It's a bit confusing, because there were two applications by Bass Pro before the Downtown Memphis Commission Design Review Board (DRB)  -- One for changes to the outside of the Pyramid building itself and a second application for signs.

The outcome:
  1. Exterior building changes (excluding the flag at the Pyramid's pinnacle) approved. Bass Pro putting the work out for bid.
  2. Sign application to be modified based on comments and concerns and resubmitted, along with information about flag, for review Mon. Mar. 18 at 9 am.
Putting a big box store into an urban setting is not easy, and this is a first for Bass Pro and for downtown Memphis. At the DRB meeting, everyone seemed to want to collaborate to support the financial success of Bass Pro and the urban quality and livability of adjoining sections of downtown.

Before the meeting, Bass Pro had made some changes to address concerns:

* A modified map with 30 proposed signs was shown. The 6-story, digital screened, pylon sign, proposed for Riverside Drive at Jefferson, had been eliminated. (image at left, click to enlarge)

* The log cabin-style main entrance had fewer logs and more glass, an effort to fit better with the sleek Pyramid. (image at left, click to enlarge)

Concerns that the Pyramid will not have an east entrance door to Front Street and the Pinch District had been voiced, but Bass Pro said that the store's interior layout did not permit an entrance on that side of the building. That decision could strike a long-term blow against refurbishing the Pinch District as a pedestrian commercial area with connections to St. Jude Hospital.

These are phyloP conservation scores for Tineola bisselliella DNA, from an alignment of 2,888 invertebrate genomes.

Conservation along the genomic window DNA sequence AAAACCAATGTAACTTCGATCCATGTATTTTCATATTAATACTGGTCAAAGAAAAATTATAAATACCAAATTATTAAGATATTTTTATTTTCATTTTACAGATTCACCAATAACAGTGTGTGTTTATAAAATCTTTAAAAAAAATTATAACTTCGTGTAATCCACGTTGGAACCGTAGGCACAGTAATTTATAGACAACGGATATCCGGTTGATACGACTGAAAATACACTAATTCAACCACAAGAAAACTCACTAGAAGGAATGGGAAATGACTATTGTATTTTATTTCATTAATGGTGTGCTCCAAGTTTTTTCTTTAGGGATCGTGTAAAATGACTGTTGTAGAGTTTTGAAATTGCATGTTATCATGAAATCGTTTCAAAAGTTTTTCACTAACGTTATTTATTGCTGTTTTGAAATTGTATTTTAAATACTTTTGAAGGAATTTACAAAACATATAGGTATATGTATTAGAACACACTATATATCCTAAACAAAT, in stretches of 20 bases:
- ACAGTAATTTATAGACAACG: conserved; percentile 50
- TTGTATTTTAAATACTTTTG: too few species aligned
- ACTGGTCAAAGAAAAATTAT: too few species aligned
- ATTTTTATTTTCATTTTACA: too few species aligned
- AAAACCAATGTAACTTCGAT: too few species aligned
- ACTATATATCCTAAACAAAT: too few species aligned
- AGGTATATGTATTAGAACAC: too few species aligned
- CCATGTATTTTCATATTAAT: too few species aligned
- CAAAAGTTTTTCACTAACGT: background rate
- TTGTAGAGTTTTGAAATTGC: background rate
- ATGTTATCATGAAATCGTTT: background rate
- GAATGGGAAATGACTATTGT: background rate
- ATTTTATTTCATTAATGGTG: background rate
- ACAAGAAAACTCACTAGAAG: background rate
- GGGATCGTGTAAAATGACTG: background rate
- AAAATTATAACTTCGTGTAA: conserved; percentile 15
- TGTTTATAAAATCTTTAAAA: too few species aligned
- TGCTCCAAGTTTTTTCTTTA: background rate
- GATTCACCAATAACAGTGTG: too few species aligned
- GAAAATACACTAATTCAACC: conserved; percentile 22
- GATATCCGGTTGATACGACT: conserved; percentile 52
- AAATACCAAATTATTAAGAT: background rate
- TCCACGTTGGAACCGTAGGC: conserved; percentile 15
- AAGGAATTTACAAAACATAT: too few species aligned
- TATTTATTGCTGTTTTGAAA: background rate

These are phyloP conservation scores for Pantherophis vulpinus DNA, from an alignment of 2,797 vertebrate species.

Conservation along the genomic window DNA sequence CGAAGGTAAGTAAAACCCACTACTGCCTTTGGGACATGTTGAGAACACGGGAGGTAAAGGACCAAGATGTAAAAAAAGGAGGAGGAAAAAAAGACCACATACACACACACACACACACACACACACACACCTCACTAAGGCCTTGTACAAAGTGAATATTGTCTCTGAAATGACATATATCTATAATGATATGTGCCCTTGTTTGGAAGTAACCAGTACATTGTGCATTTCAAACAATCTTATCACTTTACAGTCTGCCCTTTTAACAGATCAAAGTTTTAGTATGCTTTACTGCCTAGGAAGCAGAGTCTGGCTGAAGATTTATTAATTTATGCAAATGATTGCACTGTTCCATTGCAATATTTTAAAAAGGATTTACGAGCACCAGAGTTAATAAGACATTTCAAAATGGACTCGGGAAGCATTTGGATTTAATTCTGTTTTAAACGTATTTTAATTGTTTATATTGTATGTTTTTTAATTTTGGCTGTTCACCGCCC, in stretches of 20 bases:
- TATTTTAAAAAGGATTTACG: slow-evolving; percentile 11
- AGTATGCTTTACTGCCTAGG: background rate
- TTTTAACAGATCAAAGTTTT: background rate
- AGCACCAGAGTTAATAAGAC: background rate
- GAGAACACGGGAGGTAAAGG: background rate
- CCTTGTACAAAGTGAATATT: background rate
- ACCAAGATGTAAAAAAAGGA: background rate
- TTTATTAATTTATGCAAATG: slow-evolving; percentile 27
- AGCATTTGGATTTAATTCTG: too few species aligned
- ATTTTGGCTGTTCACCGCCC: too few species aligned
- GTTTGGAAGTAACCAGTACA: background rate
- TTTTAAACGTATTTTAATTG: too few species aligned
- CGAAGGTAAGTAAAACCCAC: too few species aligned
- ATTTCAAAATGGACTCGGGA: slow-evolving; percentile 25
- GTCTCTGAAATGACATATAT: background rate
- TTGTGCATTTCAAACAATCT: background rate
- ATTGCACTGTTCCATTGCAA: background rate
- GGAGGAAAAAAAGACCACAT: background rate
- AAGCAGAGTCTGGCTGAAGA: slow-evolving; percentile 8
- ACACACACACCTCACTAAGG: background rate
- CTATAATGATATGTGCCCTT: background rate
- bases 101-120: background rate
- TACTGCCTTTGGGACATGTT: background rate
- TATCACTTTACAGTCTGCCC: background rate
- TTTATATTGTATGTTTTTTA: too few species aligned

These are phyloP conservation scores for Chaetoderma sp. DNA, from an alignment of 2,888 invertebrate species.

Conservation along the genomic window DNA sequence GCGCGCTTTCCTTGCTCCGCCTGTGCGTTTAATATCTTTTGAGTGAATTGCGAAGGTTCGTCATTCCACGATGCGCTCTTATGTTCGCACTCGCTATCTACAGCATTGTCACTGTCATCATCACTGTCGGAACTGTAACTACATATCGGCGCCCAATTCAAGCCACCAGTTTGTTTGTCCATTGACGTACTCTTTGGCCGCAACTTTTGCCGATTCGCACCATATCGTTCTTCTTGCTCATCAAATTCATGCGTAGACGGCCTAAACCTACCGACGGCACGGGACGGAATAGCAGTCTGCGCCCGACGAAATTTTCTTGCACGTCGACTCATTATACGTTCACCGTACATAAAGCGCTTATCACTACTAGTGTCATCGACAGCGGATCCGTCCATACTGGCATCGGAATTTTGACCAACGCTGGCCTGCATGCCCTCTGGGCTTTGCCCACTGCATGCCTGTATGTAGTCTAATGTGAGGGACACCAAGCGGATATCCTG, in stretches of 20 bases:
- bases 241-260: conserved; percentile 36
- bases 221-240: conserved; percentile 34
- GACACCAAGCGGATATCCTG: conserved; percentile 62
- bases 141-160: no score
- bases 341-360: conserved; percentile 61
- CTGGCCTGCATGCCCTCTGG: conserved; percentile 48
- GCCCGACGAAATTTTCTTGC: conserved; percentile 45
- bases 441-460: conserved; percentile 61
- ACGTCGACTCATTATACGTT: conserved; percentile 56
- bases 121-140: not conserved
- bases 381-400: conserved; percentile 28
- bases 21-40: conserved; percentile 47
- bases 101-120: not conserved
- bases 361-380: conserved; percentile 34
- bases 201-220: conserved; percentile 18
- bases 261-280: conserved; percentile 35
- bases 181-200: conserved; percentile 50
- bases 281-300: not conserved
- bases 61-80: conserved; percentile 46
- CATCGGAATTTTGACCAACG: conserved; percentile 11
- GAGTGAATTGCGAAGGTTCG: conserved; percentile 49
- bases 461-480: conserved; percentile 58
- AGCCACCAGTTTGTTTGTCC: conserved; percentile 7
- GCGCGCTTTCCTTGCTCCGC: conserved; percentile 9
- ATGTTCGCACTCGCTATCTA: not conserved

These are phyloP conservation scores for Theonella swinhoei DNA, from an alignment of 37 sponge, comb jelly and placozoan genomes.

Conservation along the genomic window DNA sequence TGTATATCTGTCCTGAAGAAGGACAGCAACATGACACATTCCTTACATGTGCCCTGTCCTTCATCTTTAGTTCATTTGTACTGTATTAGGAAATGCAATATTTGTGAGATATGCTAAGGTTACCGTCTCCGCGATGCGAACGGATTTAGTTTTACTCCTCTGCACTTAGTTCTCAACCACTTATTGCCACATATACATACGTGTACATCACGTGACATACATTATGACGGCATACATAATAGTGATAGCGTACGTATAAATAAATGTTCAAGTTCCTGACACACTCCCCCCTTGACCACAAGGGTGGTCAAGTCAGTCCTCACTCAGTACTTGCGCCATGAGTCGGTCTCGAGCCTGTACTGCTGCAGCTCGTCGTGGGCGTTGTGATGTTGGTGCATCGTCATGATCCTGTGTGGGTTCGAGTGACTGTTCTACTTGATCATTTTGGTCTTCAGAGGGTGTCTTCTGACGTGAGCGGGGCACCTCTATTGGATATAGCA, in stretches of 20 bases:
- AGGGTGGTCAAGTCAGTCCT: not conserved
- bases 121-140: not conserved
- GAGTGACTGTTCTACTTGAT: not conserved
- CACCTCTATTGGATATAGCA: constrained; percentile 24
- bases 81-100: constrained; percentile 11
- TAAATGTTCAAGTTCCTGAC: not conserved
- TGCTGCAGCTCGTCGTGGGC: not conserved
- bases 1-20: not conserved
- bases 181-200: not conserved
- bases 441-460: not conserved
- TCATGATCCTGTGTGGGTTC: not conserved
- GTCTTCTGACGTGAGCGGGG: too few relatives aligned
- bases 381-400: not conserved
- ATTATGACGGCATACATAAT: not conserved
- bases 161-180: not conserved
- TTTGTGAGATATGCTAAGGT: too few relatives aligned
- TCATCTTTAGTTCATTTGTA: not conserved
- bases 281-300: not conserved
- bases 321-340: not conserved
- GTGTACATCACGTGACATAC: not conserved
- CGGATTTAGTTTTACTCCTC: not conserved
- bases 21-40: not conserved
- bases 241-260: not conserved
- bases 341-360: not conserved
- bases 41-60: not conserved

The revised Sign Map indicated 30 locations for signs. Many of the comments centered on the Pyramid building itself and the proposed fish logo signs.

Comments were thoughtful and thought provoking. Click
Channel 3,  Channel 13,  Commercial Appeal,  Daily News.

Bass Pro has headed back to the drawing board. A new sign application will be submitted to Design Review Board for consideration at their Mar. 18 meeting.
Update (3/13):  Mar. 18 DRB meeting postponed to allow Bass Pro to fully consider comments and consider design options.

FfOR Urges DRB to Work with Bass Pro on More Appropriate Signs for Downtown Memphis

click to enlarge


How BIG are the Bass Pro signs?

They're BIG, and they're not just going on the Pyramid. Here's a map.
(click to enlarge)

Each logo sign  is 66' x 90'. That's 4,169 square feet each; larger than most houses, and they are lighted. There are 4 of them, one on each side of the Pyramid.

Each pylon sign is 64' tall (excluding the flags on top). About the height of a 6-story building, they're 2 -1/2 times as big as the statue of Ramasses and taller than the head of President Washington at Mount Rushmore. There are 2 of them, and the screens are digital.

The entry signs are 23' high and more than 41' wide. There are 2 of these.

To see all the signs in the submitted sign application, click HERE.

Design Review Board meets Wed. at 4 pm at 114 N. Main.
OR email Brett Roler <>